Flip through magazines and TV channels this month, and you’ll see coily, kinky and curly natural hair models in ads from Banana Republic to Gain detergent, from Home Goods to Kmart.
“Natural hair has been a movement for several years. What we’re seeing now is a confirmation that this is a lifestyle that is very important to a lot of women,” says Cyntelia Abrams, marketing coordinator for Design Essentials, an Atlanta-based hair-care company that commissioned a 2010 study on the popularity of natural hair.
The number of black women who say they do not use products to chemically relax or straighten their hair jumped to 36% in 2011, up from 26% in 2010, according to a report by Mintel, a consumer spending and market research firm. Sales of relaxer kits dropped by 17% between 2006 and 2011, according to Mintel.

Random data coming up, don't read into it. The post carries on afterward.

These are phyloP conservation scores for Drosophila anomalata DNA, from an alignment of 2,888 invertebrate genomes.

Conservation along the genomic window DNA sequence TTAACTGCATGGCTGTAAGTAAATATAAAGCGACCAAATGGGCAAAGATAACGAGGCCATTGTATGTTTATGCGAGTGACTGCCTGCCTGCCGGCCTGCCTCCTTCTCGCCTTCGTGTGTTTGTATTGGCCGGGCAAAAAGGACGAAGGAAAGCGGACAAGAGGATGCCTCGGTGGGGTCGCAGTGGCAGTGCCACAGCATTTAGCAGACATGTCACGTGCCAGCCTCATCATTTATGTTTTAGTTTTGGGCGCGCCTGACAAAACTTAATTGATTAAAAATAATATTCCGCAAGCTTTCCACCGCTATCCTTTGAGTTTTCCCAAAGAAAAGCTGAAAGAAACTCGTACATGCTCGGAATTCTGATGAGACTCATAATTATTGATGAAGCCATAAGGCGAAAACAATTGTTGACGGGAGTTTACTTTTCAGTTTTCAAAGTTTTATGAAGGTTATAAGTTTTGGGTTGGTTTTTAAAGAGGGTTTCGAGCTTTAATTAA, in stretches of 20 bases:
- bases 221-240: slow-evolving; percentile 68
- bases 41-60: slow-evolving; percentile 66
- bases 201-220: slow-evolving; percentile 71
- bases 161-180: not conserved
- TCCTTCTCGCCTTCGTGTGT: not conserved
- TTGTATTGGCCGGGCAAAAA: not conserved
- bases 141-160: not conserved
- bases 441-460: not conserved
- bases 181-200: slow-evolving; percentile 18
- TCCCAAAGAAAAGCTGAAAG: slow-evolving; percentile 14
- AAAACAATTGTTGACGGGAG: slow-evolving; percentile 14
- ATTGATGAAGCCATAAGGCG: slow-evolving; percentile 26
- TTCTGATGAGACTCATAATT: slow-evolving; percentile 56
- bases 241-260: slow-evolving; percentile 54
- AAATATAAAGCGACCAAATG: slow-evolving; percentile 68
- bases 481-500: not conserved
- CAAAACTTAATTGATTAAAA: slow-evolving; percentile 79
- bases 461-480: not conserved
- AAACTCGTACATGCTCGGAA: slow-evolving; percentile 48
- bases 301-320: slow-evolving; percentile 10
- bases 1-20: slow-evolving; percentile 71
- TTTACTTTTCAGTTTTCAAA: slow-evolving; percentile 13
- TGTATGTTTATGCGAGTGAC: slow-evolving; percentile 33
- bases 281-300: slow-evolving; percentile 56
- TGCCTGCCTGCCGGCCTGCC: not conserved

Black hair is more prone to dryness and breakage because of how the strands are structured. The difference between Black hair and other hair types is that the strands can have twice as many outer layers or cuticles. The scalp’s natural oil secretions have a hard time reaching all the way to the end of their hair because of the coil patter of Black Hair. To help with this issue you should massage your scalp with a good natural oil every 3-4 days and work the oil all the way down to the tips of your hair to help protect it.
Since the products you use can help or harm your hair, invest wisely in the products you use and only choose those that are hydrating and gentle. Buy a shampoo and conditioner that has moisturizing ingredients such as wheat germ, jojoba oil and coconut oil.
The correct amount of shampoo and conditioner will help get the best hair possible. Over shampooing and under conditioning will cause damaged and brittle hair. Shampoo no more than once per week, and condition or moisturize every 3-4 days. Make sure you rinse your hair thoroughly so you won’t have product build up in your hair or scalp.
Stay away from synthetic oils. Be very picky about what types of products you use on your precious hair. Synthetic oils, like petroleum and mineral oil are known to dehydrate hair.